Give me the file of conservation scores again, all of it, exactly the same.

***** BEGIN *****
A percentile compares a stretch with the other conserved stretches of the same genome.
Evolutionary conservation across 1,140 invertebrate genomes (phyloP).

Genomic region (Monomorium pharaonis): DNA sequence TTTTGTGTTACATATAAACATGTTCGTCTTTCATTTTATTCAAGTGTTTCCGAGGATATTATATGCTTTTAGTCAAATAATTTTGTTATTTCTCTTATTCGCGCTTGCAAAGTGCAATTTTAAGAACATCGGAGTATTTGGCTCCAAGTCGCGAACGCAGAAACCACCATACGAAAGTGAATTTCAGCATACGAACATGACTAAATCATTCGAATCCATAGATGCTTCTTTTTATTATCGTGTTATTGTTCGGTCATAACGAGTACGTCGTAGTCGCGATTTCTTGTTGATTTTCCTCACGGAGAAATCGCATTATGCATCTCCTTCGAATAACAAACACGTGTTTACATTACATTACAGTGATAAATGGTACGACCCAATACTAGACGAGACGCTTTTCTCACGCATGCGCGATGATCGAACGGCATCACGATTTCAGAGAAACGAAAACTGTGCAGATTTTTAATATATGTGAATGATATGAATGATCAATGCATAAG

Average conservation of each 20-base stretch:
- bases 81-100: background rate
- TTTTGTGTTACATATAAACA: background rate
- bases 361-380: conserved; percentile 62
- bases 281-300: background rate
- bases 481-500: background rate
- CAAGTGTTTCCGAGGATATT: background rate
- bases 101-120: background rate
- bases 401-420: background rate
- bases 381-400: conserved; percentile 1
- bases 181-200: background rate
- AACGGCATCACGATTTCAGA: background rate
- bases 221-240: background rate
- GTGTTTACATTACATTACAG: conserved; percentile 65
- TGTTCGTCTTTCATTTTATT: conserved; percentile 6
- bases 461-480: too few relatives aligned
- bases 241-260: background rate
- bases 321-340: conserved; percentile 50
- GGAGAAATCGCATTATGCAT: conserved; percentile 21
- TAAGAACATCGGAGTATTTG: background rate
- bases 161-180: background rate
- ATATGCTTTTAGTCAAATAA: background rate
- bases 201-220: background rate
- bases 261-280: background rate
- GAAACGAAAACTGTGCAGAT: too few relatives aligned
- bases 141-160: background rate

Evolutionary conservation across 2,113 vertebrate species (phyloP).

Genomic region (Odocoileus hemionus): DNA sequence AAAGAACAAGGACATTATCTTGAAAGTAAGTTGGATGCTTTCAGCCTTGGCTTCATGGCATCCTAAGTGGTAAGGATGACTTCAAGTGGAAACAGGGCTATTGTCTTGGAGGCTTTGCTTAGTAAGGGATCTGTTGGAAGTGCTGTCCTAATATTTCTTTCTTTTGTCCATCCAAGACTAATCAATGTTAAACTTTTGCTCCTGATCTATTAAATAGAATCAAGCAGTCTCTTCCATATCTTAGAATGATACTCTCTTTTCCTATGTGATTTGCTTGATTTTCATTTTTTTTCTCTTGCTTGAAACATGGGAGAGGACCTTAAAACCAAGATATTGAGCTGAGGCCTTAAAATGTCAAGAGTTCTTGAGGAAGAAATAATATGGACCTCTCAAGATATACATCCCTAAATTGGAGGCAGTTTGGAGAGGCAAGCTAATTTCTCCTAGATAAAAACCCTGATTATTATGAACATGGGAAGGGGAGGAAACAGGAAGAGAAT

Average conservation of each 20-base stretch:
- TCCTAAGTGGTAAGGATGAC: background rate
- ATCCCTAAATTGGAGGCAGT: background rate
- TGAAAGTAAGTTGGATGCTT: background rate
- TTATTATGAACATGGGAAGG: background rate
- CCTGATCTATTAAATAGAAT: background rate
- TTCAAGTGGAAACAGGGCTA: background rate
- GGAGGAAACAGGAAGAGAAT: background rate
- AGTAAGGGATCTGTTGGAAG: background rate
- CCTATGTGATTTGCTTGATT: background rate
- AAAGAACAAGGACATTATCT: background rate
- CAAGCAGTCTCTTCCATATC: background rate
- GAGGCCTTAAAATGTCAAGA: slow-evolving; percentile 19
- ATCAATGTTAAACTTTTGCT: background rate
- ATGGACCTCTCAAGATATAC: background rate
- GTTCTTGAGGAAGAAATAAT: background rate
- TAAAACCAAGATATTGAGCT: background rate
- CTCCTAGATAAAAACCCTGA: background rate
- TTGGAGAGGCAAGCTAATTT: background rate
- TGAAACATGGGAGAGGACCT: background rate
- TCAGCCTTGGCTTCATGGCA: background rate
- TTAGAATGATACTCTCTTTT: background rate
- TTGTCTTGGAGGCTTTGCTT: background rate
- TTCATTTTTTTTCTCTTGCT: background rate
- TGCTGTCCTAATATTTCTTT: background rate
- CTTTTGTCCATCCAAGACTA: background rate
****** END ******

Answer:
A percentile compares a stretch with the other conserved stretches of the same genome.
Evolutionary conservation across 1,140 invertebrate genomes (phyloP).

Genomic region (Monomorium pharaonis): DNA sequence TTTTGTGTTACATATAAACATGTTCGTCTTTCATTTTATTCAAGTGTTTCCGAGGATATTATATGCTTTTAGTCAAATAATTTTGTTATTTCTCTTATTCGCGCTTGCAAAGTGCAATTTTAAGAACATCGGAGTATTTGGCTCCAAGTCGCGAACGCAGAAACCACCATACGAAAGTGAATTTCAGCATACGAACATGACTAAATCATTCGAATCCATAGATGCTTCTTTTTATTATCGTGTTATTGTTCGGTCATAACGAGTACGTCGTAGTCGCGATTTCTTGTTGATTTTCCTCACGGAGAAATCGCATTATGCATCTCCTTCGAATAACAAACACGTGTTTACATTACATTACAGTGATAAATGGTACGACCCAATACTAGACGAGACGCTTTTCTCACGCATGCGCGATGATCGAACGGCATCACGATTTCAGAGAAACGAAAACTGTGCAGATTTTTAATATATGTGAATGATATGAATGATCAATGCATAAG

Average conservation of each 20-base stretch:
- bases 81-100: background rate
- TTTTGTGTTACATATAAACA: background rate
- bases 361-380: conserved; percentile 62
- bases 281-300: background rate
- bases 481-500: background rate
- CAAGTGTTTCCGAGGATATT: background rate
- bases 101-120: background rate
- bases 401-420: background rate
- bases 381-400: conserved; percentile 1
- bases 181-200: background rate
- AACGGCATCACGATTTCAGA: background rate
- bases 221-240: background rate
- GTGTTTACATTACATTACAG: conserved; percentile 65
- TGTTCGTCTTTCATTTTATT: conserved; percentile 6
- bases 461-480: too few relatives aligned
- bases 241-260: background rate
- bases 321-340: conserved; percentile 50
- GGAGAAATCGCATTATGCAT: conserved; percentile 21
- TAAGAACATCGGAGTATTTG: background rate
- bases 161-180: background rate
- ATATGCTTTTAGTCAAATAA: background rate
- bases 201-220: background rate
- bases 261-280: background rate
- GAAACGAAAACTGTGCAGAT: too few relatives aligned
- bases 141-160: background rate

Evolutionary conservation across 2,113 vertebrate species (phyloP).

Genomic region (Odocoileus hemionus): DNA sequence AAAGAACAAGGACATTATCTTGAAAGTAAGTTGGATGCTTTCAGCCTTGGCTTCATGGCATCCTAAGTGGTAAGGATGACTTCAAGTGGAAACAGGGCTATTGTCTTGGAGGCTTTGCTTAGTAAGGGATCTGTTGGAAGTGCTGTCCTAATATTTCTTTCTTTTGTCCATCCAAGACTAATCAATGTTAAACTTTTGCTCCTGATCTATTAAATAGAATCAAGCAGTCTCTTCCATATCTTAGAATGATACTCTCTTTTCCTATGTGATTTGCTTGATTTTCATTTTTTTTCTCTTGCTTGAAACATGGGAGAGGACCTTAAAACCAAGATATTGAGCTGAGGCCTTAAAATGTCAAGAGTTCTTGAGGAAGAAATAATATGGACCTCTCAAGATATACATCCCTAAATTGGAGGCAGTTTGGAGAGGCAAGCTAATTTCTCCTAGATAAAAACCCTGATTATTATGAACATGGGAAGGGGAGGAAACAGGAAGAGAAT

Average conservation of each 20-base stretch:
- TCCTAAGTGGTAAGGATGAC: background rate
- ATCCCTAAATTGGAGGCAGT: background rate
- TGAAAGTAAGTTGGATGCTT: background rate
- TTATTATGAACATGGGAAGG: background rate
- CCTGATCTATTAAATAGAAT: background rate
- TTCAAGTGGAAACAGGGCTA: background rate
- GGAGGAAACAGGAAGAGAAT: background rate
- AGTAAGGGATCTGTTGGAAG: background rate
- CCTATGTGATTTGCTTGATT: background rate
- AAAGAACAAGGACATTATCT: background rate
- CAAGCAGTCTCTTCCATATC: background rate
- GAGGCCTTAAAATGTCAAGA: slow-evolving; percentile 19
- ATCAATGTTAAACTTTTGCT: background rate
- ATGGACCTCTCAAGATATAC: background rate
- GTTCTTGAGGAAGAAATAAT: background rate
- TAAAACCAAGATATTGAGCT: background rate
- CTCCTAGATAAAAACCCTGA: background rate
- TTGGAGAGGCAAGCTAATTT: background rate
- TGAAACATGGGAGAGGACCT: background rate
- TCAGCCTTGGCTTCATGGCA: background rate
- TTAGAATGATACTCTCTTTT: background rate
- TTGTCTTGGAGGCTTTGCTT: background rate
- TTCATTTTTTTTCTCTTGCT: background rate
- TGCTGTCCTAATATTTCTTT: background rate
- CTTTTGTCCATCCAAGACTA: background rate